MLB rule changes will include DH Universal, runner at second base to start extras for the 2020 season

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MLB and MLBPA agree to start the season

Major League Baseball and the Major League Baseball Players Association (MLBPA) announced Tuesday that the two sides agreed to the security terms and testing protocols. As a result, Commissioner Rob Manfred has established a 60-game season that will see teams play their games against their divisional rivals and geographic counterparts (East National League teams, for example, will play against American League teams. This). Yes, baseball is back.

There are two notable changes to the rules being instituted for the 2020 season in the name of player health and safety, according to CBS Sports HQ’s Jim Bowden: Universal DH and a modification to additional entries that will see each frame start with a runner at second base. Let’s see what each one means.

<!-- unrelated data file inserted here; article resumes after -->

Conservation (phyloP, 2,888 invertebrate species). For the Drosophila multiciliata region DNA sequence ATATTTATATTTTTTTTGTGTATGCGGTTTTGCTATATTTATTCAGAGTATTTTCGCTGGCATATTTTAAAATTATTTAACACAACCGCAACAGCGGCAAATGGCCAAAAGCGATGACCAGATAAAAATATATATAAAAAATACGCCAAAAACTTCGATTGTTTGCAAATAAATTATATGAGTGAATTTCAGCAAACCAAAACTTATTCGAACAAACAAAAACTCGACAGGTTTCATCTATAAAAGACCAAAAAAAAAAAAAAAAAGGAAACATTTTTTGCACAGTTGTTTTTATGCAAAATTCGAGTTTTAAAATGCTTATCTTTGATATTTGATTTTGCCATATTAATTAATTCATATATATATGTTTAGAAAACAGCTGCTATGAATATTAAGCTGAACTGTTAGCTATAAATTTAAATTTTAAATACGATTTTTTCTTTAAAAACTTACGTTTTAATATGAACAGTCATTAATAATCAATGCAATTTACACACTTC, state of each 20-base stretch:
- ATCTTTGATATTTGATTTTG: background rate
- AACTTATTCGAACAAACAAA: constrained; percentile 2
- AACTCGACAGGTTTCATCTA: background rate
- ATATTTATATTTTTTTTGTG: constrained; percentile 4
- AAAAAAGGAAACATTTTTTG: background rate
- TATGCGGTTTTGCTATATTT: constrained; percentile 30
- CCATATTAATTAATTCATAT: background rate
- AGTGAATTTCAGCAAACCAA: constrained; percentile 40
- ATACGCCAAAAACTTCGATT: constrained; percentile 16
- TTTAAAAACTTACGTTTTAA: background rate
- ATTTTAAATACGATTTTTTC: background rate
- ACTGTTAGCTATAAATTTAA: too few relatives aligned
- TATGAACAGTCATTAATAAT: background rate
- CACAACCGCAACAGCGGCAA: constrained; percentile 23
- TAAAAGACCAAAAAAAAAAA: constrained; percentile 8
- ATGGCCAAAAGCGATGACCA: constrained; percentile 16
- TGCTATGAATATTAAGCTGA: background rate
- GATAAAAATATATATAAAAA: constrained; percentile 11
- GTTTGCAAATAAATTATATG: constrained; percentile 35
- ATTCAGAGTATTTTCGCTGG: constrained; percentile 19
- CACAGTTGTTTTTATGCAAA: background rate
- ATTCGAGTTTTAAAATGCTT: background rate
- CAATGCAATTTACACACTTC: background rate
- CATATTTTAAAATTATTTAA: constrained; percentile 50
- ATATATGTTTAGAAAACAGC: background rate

DH universal

It seems that it has been rumored that DH will come to the National League forever. It will be here in 2020.

The company line is that using a DH will help pitchers stay healthy (by eliminating them by swinging the bat or running the base lanes) and will allow additional players to get more consistent at-bats. Additionally, managers will be able to temper the workloads of their initiators by keeping them standing when they are not on the mound.

Maybe that proves to be a bunch of fools, but it’s a bunch of sensible fools in light of the condensed schedule.

Runner up second in extras

MLB has been experimenting with this wrinkle in minors. The goal is to speed up games and avoid marathon contests that could be particularly tiring this year.

The rule has been successful in those efforts at the minor league level. According to JJ Cooper of Baseball America, over 70 percent of extra inning games have been resolved after a single inning during the 2018-19 seasons. In the previous two years, that was true in only 45 percent of contests.

Obviously, there is something to be said for the strategic differences between the minors and the majors, but there is reason to believe that we will see fewer games in more than 11 innings this year than normal, and not just counting.